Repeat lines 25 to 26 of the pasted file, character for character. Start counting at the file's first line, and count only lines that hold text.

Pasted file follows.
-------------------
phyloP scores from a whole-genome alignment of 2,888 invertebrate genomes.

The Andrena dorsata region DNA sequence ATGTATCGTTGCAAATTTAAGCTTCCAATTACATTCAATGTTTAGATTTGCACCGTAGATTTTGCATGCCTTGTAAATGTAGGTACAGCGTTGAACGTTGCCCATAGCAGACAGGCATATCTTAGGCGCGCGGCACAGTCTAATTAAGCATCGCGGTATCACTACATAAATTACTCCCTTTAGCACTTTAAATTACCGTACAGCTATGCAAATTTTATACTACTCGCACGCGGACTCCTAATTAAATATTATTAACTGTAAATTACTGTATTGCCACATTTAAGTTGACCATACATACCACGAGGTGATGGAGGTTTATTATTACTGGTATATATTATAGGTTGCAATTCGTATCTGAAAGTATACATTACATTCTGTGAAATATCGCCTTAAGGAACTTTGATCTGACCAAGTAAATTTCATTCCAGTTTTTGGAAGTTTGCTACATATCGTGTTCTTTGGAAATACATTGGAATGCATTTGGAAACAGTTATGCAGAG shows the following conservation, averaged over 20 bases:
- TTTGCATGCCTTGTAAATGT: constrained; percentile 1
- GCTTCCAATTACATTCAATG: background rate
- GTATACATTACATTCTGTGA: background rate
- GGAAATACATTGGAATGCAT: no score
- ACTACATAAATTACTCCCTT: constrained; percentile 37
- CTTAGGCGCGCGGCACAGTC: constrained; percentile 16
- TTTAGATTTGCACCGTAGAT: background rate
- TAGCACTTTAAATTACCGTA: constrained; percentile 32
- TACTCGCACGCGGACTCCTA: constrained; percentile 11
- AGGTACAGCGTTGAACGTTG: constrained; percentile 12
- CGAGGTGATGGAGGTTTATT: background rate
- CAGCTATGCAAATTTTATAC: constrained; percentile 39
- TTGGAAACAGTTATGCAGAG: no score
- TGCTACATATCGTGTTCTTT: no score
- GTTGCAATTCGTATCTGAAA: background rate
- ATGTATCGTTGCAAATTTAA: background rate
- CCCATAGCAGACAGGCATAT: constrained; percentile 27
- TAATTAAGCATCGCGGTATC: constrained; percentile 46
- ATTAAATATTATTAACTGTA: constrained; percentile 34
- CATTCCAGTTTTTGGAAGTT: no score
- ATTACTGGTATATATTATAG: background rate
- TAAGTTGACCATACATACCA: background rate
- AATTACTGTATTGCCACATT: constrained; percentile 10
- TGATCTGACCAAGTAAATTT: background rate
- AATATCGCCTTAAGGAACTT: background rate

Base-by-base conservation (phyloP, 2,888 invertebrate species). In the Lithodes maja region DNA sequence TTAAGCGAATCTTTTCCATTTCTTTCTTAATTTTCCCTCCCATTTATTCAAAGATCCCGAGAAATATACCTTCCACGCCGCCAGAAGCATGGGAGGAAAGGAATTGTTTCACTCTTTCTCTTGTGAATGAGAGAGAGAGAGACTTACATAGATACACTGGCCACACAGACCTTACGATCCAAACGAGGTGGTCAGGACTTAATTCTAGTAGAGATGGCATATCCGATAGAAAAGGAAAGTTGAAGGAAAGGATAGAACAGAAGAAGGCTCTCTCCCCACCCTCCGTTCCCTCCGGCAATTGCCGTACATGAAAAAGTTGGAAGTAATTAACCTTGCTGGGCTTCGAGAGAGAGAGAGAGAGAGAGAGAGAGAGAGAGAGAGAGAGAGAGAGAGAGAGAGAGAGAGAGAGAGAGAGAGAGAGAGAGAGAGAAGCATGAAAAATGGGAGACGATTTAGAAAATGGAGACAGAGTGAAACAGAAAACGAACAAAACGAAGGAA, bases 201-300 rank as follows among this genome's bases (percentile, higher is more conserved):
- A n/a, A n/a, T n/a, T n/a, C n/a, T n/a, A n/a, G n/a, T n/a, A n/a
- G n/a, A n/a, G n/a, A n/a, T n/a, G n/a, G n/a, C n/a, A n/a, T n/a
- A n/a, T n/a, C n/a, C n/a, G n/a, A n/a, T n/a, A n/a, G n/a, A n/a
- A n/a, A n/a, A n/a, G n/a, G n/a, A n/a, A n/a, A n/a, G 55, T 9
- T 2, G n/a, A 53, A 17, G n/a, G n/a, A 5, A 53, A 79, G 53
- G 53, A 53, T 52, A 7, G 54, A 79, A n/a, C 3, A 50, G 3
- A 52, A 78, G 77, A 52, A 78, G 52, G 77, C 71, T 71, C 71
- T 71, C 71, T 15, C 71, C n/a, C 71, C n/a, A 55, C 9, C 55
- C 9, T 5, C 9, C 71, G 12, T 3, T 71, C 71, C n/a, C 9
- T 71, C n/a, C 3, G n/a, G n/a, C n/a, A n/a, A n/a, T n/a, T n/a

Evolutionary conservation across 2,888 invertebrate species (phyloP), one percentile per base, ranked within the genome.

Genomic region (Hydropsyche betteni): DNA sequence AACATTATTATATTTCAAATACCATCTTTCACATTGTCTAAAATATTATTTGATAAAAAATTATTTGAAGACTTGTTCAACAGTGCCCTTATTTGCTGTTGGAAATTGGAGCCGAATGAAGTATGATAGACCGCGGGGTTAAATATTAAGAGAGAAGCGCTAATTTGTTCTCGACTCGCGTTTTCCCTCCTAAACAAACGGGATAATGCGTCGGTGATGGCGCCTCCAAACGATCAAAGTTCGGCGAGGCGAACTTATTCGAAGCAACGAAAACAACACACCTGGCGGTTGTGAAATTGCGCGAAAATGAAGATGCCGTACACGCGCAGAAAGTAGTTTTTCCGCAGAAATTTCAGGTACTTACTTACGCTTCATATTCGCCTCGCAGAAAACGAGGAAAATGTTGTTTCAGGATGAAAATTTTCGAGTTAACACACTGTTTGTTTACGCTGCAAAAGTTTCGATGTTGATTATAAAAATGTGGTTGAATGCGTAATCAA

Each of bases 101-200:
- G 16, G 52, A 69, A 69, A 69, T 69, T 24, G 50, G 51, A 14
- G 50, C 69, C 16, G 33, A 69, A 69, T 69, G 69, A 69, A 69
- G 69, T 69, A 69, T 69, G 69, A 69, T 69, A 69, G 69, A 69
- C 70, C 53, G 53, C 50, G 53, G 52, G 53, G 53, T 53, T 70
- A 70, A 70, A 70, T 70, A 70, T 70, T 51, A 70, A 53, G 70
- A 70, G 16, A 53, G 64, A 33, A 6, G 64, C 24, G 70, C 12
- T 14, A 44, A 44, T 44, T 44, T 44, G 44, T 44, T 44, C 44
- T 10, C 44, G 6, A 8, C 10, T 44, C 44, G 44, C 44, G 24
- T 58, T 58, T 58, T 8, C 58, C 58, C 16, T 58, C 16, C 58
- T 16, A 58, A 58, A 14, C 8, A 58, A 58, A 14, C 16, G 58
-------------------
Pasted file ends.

- AATTACTGTATTGCCACATT: constrained; percentile 10
- TGATCTGACCAAGTAAATTT: background rate